the unofficial uncle tupelo archives 

Uncle Tupelo Breaks with Rock Tradition

John Kenyon

The Gazette, September 4, 1992

When Uncle Tupelo was poised on the verge of stardom after the release of two critically acclaimed, independently released albums, they went on to sign a huge major-label contract for 10 skidillion dollars and vaulted to the top of the charts, right?

Wrong. Instead, Uncle Tupelo recorded an album of stripped-down acoustic music, mostly traditional songs from a bygone era. The Belleville, Ill., band titled it "March 16-20, 1992," after the dates it was recorded. Not a Guns N' Roses tall stack mind you, but enough to keep the major labels on their tail.

"We thought this might put the labels off a bit," said bass player-vocalist Jeff Tweedy.

One group it didn't seem to put off are fans and friends. "The response has been pretty good," he said. "I expected more people to say we were crazy."

The leap wasn't a giant one for the band. Its two previous releases, "No Depression" and "Still Feel Gone" were peppered with songs stylistically similar to those found on "March." But the other side of the coin reveals songs that are perhaps best described as a three-way fusion of punk, folk and country, songs that often start and stop like a new driver mastering a clutch.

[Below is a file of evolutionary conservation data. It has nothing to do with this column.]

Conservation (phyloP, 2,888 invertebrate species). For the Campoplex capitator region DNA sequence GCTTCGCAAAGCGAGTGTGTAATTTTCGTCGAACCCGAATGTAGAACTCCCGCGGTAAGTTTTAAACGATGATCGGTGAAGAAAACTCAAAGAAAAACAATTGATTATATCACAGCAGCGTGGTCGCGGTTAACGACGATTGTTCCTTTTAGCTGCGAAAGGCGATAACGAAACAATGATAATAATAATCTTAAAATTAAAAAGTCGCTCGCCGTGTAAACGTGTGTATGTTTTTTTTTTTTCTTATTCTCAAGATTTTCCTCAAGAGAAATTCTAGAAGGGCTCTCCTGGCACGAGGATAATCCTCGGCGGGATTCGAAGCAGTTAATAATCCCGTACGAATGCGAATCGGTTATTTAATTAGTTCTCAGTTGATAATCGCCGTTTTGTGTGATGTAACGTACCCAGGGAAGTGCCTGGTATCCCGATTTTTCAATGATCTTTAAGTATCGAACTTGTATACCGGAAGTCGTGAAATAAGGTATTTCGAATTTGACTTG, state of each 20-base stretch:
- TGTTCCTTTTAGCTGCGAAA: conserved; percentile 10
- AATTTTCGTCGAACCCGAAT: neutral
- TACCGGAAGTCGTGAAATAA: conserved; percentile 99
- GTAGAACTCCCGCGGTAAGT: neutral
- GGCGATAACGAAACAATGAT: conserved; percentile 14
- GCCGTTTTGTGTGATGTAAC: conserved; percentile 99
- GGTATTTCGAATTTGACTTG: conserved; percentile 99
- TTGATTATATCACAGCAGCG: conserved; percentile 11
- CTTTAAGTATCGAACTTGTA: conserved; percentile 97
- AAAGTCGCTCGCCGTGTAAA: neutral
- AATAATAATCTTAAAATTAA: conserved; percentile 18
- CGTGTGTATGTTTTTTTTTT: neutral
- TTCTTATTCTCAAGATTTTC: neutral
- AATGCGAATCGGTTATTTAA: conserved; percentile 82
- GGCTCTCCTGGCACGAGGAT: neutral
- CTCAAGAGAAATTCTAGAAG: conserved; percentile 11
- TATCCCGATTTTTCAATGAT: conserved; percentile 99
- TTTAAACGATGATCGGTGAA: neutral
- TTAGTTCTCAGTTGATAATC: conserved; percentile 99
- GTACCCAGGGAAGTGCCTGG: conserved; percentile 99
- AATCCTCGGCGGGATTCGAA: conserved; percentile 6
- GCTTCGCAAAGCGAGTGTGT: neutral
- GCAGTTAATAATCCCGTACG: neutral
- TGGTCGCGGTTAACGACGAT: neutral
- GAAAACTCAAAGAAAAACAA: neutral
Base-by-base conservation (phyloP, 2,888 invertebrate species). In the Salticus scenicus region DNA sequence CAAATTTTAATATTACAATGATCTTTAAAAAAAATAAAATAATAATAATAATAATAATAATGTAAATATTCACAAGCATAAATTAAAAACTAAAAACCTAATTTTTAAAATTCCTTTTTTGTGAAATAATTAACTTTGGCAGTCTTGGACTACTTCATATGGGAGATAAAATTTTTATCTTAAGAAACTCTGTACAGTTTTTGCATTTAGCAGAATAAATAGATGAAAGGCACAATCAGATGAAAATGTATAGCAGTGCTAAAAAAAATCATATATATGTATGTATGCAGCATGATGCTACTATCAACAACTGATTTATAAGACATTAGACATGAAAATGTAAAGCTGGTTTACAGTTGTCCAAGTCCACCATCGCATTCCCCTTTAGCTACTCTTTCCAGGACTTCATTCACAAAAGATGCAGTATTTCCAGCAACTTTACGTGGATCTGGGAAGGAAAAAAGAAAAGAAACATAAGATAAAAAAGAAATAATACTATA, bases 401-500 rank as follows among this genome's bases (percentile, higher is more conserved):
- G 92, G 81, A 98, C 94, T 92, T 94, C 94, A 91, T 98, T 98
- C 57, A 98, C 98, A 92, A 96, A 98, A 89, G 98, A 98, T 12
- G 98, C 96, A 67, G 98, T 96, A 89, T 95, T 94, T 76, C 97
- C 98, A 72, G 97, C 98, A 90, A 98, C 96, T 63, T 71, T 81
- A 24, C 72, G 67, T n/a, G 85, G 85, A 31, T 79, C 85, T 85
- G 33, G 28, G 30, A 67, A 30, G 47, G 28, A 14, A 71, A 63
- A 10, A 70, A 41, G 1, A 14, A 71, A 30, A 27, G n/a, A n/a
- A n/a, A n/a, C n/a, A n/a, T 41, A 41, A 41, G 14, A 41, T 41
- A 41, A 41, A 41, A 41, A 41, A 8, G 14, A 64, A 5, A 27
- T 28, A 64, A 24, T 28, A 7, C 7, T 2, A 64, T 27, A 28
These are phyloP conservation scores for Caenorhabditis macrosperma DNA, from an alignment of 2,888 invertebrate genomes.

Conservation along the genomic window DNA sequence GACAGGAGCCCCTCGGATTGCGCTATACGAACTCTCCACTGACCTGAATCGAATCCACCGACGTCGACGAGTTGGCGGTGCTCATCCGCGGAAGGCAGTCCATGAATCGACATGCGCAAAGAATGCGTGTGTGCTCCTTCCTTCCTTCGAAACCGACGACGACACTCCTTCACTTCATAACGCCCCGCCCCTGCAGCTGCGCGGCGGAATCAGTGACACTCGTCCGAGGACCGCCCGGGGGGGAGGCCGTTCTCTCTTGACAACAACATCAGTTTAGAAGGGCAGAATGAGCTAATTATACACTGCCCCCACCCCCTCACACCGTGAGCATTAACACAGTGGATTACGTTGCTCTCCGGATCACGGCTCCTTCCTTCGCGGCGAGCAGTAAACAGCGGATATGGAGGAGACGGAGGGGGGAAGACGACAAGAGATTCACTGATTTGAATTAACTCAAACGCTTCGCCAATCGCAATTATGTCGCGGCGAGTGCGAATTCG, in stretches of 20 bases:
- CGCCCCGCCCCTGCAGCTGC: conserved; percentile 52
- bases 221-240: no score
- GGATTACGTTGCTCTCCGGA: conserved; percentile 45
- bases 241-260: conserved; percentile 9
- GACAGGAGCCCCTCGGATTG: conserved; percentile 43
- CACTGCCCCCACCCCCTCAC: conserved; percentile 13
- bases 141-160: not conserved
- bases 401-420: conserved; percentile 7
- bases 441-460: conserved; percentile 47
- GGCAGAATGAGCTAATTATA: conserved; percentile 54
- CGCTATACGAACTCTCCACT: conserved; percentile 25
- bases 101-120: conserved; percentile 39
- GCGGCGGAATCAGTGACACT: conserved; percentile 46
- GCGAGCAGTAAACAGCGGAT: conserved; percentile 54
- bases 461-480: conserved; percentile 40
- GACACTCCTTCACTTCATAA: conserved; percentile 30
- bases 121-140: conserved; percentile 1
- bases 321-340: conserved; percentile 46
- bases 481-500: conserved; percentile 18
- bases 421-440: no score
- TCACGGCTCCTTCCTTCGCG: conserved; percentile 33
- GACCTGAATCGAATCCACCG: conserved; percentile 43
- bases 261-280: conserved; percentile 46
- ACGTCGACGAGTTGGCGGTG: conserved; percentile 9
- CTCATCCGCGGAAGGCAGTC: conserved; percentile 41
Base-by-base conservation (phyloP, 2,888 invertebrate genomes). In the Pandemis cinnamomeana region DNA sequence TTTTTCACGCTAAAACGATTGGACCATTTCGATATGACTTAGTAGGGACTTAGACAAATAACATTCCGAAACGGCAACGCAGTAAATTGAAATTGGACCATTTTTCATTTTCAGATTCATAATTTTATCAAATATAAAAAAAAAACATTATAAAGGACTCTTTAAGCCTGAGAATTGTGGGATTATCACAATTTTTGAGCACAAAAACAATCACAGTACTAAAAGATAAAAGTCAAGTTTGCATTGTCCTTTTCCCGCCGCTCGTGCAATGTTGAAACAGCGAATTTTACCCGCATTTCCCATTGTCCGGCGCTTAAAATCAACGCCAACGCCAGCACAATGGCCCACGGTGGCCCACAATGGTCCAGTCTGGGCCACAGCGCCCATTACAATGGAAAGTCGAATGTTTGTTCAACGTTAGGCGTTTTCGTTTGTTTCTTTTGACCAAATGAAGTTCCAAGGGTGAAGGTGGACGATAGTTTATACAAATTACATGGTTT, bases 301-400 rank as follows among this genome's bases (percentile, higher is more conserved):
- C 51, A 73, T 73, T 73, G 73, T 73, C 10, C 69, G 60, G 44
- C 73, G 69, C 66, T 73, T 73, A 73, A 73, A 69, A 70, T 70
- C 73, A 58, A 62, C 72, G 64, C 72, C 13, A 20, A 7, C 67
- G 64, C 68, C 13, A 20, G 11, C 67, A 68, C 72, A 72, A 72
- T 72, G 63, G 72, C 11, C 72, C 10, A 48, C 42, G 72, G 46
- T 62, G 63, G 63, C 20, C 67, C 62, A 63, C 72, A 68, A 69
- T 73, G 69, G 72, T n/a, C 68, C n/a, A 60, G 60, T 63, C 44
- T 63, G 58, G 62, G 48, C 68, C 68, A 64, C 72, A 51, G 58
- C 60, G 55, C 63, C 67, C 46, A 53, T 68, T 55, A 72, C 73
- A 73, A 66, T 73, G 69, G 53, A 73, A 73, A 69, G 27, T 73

Thematically its own songs echo traditional songs of the depression. Its biggest criticism is that the band is too depressing and too weary, especially considering that members of the trio are all in their 20s.

That aspect of the band is at the fore on "March," with originals like "Grindstone" sharing time with traditional songs like "Satan, Your Kingdom Must Come Down," and the Louvin Brothers' apocalyptic gem "Atomic Power."

"Our parents are responsible for the country influence. There were always lots of guitars around family gatherings," Tweedy said. "And the easiest place to find a great song is in country and folk music - everything is there.

"But at the same time we still love punk rock."

Tweedy said he likes the new album better than the other two, but "I will eventually get sick of it. We were worried that it might be too slick, but I am surprised it turned out as well as it did."

The "we" Tweedy refers to are himself and Jay Farrar, Uncle Tupelo's guitar player. The two have played together since high school in Belleville near St. Louis, and split songwriting and vocal chores. With drummer Mike Heidorn, they started as a "garage band of the classic variety."

(Head Candy plays at Gabe's Oasis in Iowa City Thursday with Uncle Tupelo and The Bishops)

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